When Chris Hughton was sacked it raised some eyebrows. When he was replaced by Graham Potter it caused even more jaws to drop.
There was no doubting the fact that this, in what is a pivotal season for Brighton, is a gamble. Hughton was seen as a safe pair of hands, someone who had already kept the Seagulls up against the odds. Potter was somewhat of an unknown, with not much of a track record, no EPL experience and a reputation for, well, let’s just say unconventional methods.
It’s early days and we don’t want to get carried away, but the season has started as well as most fans could have hoped. Last week, in a weekend of shocks, Brighton produced one of their own. Suddenly Seagull fans are not just looking down the table at the relegation places, but are weighing up the odds for a top half finish, and perhaps cashing in their “free online bets” in the hope that Brighton keep form.
Changing of the Guard
With Tony Bloom’s success on the poker table, it should not come as too much of a surprise if he did take a gamble, but if you scratch a little deeper below the surface, it may have been a lot shrewder appointment that many people gave him credit for. First of all, there is no doubting the fantastic job Chris Hughton did at the club. Not just in gaining promotion – that in itself being one of the toughest tasks in English football – but in keeping Brighton in the top tier for two successive seasons.
There were undeniable signs however that the club needed a change of direction. If the season had gone on for another two weeks last time around, relegation was not far off a certainty. What were the realistic chances that significant enough changes would be made over the summer window that things would be any different this season? Getting to the Premiership is one thing, but once there, establishing yourself as an EPL club, one that plays attractive football, that people will look forward to coming and watching, those should be the next goals. That, in all likelihood, is why the decision was made to relieve Hughton of his duties. So who is Graham Potter, and why the surprise, even controversy?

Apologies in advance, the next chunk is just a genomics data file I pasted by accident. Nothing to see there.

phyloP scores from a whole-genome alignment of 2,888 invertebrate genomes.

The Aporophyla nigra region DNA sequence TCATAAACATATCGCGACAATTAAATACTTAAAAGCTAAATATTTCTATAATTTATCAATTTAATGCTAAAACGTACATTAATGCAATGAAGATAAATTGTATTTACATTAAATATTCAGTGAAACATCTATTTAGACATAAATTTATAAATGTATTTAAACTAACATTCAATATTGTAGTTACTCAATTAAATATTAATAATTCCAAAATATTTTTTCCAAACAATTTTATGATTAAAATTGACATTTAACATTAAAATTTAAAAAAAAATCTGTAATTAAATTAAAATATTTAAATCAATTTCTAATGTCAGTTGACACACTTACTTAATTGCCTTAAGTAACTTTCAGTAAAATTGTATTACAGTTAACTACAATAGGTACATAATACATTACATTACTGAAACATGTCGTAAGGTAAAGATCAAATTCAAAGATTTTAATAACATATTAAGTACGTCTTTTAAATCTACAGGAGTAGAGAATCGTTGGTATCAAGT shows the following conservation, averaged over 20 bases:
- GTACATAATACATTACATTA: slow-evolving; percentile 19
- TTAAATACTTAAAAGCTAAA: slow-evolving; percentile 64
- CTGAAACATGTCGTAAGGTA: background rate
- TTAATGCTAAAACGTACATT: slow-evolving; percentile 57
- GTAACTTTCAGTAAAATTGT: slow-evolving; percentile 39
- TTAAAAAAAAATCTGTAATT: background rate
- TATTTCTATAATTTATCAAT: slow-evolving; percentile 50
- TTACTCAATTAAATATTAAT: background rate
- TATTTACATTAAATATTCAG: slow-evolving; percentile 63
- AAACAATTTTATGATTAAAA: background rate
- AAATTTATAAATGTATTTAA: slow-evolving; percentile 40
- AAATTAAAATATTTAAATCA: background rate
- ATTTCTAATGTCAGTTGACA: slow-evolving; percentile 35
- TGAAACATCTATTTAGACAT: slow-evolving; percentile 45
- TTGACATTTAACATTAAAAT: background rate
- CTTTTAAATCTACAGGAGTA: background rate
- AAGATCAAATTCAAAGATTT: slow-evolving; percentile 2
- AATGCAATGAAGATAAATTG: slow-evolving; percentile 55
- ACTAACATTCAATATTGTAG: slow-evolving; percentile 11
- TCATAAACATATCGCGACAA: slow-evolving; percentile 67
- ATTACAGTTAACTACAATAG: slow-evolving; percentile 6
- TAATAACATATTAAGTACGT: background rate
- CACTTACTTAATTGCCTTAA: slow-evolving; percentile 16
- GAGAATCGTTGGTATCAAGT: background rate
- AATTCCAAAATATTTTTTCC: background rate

From Left Back to Left Field
As a player, Potter’s career was successful if undramatic. You could describe the left back as being a good, solid professional. If you wanted to be unkind, you could call him a journeyman. Whatever the tag you apply to it, he played 377 games, a good deal of that in the top two tiers of English football. As a manager, he started his career at Östersund in Sweden, and it could not have gone much better. Within four years in charge he won three promotions, taking them from the fourth to the top tier for the first time in their history. After keeping them there he left Sweden to join recently relegated Swansea, a club in the Championship. A tenth place finish may have seen his credentials fall away, but Bloom had seen something in him that made him think he was the person to take his club to the next level.
And that is the thing about Graham Potter. He certainly is not just about the 90 minutes spent on the pitch. He realises that the game is much more than that. He understands the importance the club has to the town or city, to the region and the community. His leadership values are not things that are merely trotted out as sound bites, but cornerstones of what he tries to build at a club. The thing that follows him around is his unconventional methods, but when looked at, even those are not that strange. He has encouraged players to take part in community events, theatre productions, things that you would never normally see professional footballers take part in. And that was exactly why he did it. To drag players – comfortably well off young men doing a job they loved – out of their comfort zone.
We are 10 games into the season. Brighton sit in 14th place on 12 points. The next three games see the Seagulls face Norwich, Manchester United and Leicester City. The style of play has certainly improved, we will soon get an idea if the league position is likely to follow suit.